Design and evaluation of adaptive and adaptable information technology

Funding Details
Natural Sciences and Engineering Research Council of Canada
  • Grant type: Discovery Grants Program - Individual
  • Years: 2010/11 to 2011/12
  • Total Funding: $60,000
Principle Investigator(s)

No researchers found.


No partner organizations found.

Project Summary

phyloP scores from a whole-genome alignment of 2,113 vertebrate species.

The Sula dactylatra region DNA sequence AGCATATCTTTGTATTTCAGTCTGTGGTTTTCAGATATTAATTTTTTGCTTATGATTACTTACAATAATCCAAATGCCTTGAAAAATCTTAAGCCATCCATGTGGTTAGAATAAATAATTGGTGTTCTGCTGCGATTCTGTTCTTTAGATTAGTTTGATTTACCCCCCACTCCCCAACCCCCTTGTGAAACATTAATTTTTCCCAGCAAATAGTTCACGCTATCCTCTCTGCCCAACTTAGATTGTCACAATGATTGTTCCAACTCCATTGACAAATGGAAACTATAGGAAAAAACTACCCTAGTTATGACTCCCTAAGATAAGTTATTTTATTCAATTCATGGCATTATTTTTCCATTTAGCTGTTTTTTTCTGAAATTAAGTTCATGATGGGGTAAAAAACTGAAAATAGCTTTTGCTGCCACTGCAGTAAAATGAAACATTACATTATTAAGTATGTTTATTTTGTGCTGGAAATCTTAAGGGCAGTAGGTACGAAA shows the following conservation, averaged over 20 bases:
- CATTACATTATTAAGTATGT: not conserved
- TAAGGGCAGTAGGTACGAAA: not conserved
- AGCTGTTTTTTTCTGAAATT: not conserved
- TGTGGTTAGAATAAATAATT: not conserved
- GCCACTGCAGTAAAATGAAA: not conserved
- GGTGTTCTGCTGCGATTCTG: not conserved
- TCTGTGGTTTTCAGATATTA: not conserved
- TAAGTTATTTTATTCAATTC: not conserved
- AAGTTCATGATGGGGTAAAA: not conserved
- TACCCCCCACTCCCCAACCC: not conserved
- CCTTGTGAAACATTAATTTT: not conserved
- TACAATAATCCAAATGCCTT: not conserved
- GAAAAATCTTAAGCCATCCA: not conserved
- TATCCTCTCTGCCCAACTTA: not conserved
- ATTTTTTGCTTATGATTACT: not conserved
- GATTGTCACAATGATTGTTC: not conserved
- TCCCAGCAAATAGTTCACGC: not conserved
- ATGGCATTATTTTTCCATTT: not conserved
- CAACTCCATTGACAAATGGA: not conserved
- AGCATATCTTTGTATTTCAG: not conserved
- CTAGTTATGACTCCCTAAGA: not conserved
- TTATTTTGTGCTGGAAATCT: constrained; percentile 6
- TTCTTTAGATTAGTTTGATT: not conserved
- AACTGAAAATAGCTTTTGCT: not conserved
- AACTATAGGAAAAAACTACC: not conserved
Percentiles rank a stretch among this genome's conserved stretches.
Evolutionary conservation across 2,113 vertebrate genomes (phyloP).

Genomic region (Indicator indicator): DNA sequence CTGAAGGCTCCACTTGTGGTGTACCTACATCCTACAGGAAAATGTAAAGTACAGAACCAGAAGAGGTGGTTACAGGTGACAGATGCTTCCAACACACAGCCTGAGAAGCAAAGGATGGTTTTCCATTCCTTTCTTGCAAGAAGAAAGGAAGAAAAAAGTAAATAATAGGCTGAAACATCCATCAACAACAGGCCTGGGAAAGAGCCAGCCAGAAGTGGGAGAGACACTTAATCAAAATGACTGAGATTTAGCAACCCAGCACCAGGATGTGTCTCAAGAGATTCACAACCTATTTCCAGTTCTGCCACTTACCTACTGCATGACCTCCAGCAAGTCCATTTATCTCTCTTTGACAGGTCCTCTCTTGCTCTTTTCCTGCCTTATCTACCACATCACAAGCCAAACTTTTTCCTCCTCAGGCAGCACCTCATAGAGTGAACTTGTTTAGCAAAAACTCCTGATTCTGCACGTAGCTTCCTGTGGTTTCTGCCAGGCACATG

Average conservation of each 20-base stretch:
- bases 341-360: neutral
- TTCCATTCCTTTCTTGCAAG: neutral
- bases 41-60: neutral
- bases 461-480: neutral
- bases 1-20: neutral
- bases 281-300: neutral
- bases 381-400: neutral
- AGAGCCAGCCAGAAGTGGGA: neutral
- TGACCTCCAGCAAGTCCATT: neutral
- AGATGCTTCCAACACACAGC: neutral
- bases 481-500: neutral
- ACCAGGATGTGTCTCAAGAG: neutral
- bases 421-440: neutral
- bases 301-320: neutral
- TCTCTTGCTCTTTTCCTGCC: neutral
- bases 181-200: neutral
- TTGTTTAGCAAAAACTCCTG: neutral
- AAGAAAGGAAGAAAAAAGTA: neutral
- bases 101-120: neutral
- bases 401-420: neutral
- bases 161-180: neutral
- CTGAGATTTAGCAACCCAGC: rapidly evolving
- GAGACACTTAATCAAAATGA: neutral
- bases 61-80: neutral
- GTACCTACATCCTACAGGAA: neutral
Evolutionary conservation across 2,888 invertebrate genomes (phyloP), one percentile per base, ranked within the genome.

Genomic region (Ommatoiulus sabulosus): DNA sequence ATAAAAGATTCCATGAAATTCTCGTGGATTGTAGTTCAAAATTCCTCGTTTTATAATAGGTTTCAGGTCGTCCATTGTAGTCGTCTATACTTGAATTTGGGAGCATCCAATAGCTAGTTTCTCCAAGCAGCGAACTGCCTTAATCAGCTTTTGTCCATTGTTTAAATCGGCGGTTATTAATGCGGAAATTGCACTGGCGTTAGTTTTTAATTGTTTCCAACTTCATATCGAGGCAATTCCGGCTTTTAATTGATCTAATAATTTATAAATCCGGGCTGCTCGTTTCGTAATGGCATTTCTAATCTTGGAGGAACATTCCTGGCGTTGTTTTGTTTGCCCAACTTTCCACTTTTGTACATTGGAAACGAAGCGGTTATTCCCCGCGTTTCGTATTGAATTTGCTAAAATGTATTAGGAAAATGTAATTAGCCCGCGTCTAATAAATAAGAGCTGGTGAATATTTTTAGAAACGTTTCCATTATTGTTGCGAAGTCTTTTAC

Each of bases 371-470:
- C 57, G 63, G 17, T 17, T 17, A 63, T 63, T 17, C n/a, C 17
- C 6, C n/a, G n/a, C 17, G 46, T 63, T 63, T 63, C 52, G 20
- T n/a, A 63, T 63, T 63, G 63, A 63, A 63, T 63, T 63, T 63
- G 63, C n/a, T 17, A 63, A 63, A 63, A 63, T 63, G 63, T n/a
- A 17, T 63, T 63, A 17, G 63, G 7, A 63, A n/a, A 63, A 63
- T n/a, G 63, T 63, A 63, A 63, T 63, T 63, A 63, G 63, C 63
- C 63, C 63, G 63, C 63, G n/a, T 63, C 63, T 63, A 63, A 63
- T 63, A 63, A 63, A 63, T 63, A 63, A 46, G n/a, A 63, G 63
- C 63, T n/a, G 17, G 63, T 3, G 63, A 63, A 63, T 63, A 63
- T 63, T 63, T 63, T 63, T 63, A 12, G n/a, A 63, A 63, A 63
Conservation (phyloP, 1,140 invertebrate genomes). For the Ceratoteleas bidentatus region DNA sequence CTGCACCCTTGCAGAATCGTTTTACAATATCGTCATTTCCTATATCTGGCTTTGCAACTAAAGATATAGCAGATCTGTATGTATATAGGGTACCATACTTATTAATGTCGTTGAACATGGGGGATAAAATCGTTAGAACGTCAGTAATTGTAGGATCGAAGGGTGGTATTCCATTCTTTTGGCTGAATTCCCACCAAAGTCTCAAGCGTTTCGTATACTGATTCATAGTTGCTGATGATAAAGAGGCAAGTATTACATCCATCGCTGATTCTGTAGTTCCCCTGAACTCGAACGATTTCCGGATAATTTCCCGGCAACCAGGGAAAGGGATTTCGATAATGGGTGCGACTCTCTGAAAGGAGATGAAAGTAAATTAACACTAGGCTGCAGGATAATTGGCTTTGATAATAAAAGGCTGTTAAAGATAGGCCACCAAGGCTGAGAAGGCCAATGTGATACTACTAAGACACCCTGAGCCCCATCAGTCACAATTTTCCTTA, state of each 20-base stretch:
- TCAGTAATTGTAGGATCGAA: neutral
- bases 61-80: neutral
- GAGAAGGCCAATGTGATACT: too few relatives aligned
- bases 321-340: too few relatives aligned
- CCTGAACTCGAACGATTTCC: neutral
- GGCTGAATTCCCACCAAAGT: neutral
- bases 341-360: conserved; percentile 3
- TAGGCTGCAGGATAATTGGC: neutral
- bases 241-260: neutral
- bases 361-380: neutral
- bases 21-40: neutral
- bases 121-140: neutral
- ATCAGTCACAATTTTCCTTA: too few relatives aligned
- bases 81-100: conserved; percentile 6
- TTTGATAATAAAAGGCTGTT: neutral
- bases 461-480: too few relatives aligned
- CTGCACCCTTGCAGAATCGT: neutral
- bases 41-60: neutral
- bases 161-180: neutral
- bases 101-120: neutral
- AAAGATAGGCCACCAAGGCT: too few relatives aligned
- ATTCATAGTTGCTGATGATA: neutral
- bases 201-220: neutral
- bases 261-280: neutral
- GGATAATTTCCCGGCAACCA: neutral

Information technology is complex and the people who use the technology are themselves complex. Almost by definition, therefore, the fit between the technology and its users is complex. Technology today includes a plethora of applications, each includes a multitude of features and each interacts with other applications. There are also many computational devices/platforms which interact together. Those who use this technology have diverse tasks, skills, knowledge, expectations, and motivation. Although there is always room for general improvements to the design of any given technology, most individuals would benefit from having the technology designed specifically to fit their own particular needs. Designing technology to accommodate such individual differences, however, is very difficult to do. The objectives of this research are to explore boundaries between adaptive (system-initiated) and adaptable (user-initiated) approaches to personalized technologies and to derive generalizable design principles. In adaptive designs, the system modifies the interface based on what it knows about the user; whereas in adaptable designs, it is the user who makes the adaptations to the interface. Both approaches have benefits and drawbacks. A third, less well known approach, called mixed-initiative design, is a hybrid in that it attempts to balance the benefits of the other two designs by having the system and the user work together to achieve a personalized interface. Research questions include: (1) What aspects of the personalization process are users willing to let the system to do on their behalf and which do they want to control themselves? and (2) What factors impact users' willingness to personalize? For example, is it the type of application or device, or their level of expertise? The proposed research is in the field of human-computer interaction, with a strong linkage to software engineering. The research questions will be explored in the context of graphical user interfaces and various computational devices, including the desktop PC, electronic whiteboards, and handheld devices.

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